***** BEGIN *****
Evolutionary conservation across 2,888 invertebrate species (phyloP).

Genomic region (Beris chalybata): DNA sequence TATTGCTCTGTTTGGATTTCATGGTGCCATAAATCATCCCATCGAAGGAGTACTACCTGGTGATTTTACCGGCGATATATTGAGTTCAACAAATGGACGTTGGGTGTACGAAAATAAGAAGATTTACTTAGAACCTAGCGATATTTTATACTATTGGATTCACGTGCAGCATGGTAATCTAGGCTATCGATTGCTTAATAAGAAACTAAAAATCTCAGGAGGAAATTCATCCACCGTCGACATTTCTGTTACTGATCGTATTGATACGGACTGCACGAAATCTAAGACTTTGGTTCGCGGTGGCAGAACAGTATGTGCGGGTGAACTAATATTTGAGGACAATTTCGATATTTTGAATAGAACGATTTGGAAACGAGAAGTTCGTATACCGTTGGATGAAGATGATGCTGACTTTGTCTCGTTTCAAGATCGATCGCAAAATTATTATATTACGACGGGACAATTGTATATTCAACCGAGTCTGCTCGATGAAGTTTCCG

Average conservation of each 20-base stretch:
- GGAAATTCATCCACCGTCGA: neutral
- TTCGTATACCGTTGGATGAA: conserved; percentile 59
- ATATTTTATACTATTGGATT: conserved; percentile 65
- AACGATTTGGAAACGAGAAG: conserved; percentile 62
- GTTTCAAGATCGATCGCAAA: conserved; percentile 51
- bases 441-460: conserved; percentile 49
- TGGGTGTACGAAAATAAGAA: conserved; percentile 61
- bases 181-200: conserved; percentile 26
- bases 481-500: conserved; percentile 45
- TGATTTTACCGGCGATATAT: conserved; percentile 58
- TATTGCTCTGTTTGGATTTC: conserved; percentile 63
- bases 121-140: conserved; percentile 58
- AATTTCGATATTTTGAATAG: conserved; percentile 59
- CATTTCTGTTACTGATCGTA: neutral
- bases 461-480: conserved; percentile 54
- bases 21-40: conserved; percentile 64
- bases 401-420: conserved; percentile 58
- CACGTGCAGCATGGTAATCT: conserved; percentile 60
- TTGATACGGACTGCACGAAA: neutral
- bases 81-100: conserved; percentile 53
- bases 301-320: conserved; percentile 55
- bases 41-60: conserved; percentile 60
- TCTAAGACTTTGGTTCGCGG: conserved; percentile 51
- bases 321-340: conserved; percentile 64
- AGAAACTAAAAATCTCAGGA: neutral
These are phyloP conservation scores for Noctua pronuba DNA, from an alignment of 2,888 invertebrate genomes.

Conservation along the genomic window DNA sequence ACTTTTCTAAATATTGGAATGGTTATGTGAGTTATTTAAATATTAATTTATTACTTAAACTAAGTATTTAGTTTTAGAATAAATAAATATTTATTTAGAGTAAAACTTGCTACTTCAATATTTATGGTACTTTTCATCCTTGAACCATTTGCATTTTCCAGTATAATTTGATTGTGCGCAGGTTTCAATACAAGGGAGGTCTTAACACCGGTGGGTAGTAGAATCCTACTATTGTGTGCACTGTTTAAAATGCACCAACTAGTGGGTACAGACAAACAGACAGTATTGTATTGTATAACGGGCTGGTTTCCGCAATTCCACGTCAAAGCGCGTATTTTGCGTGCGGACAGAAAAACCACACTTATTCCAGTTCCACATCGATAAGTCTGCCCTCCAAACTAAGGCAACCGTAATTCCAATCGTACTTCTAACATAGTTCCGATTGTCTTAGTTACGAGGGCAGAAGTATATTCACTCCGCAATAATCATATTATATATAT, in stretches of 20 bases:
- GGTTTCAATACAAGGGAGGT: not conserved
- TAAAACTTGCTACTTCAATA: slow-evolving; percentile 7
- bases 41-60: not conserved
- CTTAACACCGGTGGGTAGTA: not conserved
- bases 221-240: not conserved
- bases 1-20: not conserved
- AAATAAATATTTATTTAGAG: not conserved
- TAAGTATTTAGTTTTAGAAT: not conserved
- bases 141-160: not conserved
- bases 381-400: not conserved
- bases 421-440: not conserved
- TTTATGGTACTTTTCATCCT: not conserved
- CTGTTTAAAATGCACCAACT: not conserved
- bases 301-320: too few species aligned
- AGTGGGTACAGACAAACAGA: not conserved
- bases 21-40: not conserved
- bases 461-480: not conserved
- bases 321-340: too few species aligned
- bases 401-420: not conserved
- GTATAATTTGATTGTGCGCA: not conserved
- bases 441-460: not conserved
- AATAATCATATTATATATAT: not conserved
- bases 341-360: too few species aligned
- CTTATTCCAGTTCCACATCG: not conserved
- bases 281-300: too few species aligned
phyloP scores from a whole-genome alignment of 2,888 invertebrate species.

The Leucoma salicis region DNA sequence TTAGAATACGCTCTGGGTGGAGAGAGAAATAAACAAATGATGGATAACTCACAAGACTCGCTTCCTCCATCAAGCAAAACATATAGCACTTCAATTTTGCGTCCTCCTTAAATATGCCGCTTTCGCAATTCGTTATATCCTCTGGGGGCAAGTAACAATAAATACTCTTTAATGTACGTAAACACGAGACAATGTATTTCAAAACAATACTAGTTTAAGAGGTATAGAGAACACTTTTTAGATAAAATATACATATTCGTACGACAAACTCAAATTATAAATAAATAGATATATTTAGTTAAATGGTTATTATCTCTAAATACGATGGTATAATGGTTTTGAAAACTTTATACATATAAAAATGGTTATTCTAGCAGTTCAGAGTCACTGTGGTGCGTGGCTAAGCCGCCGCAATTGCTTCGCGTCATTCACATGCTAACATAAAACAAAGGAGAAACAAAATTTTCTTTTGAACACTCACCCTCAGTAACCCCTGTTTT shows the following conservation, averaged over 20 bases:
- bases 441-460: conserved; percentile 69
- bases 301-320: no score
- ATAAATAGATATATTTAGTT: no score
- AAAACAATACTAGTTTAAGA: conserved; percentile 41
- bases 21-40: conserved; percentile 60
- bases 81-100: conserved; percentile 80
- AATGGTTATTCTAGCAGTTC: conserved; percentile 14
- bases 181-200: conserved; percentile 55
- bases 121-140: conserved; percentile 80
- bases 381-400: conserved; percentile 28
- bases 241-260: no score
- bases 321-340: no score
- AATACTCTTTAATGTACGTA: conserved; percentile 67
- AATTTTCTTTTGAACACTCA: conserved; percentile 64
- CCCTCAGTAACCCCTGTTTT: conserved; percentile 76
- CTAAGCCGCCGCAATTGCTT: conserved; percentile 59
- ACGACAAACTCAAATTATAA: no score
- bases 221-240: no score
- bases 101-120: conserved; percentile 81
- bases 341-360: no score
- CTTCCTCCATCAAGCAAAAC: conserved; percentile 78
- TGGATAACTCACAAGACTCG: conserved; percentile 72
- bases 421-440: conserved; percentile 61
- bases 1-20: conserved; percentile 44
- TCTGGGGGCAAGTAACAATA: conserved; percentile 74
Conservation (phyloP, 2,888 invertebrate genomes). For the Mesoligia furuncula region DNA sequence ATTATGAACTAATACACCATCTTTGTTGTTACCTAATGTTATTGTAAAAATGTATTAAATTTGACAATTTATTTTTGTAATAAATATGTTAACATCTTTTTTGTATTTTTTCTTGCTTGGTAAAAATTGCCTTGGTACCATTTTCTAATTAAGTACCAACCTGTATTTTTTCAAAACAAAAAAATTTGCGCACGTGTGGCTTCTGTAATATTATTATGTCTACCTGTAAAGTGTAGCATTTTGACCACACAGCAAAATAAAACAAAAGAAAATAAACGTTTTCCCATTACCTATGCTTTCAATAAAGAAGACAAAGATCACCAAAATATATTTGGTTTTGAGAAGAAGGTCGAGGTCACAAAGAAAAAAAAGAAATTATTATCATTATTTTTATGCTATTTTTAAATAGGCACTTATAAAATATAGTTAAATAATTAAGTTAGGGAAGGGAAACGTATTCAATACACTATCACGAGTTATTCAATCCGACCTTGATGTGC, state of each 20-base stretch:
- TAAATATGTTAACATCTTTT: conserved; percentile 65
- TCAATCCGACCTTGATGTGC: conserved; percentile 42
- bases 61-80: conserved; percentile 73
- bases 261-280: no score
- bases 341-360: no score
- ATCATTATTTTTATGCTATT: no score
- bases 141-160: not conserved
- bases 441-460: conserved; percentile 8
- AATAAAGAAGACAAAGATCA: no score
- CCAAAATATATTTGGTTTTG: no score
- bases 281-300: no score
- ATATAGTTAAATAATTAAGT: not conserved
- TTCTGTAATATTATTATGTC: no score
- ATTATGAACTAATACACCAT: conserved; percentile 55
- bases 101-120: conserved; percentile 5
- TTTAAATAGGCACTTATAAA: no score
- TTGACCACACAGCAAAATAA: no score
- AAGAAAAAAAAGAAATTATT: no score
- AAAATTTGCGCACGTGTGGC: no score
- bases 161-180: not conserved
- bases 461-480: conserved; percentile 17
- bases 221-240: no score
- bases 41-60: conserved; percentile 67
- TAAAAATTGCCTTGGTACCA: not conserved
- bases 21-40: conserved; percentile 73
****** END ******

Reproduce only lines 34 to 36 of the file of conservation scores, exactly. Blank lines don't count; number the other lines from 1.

- CTTAACACCGGTGGGTAGTA: not conserved
- bases 221-240: not conserved
- bases 1-20: not conserved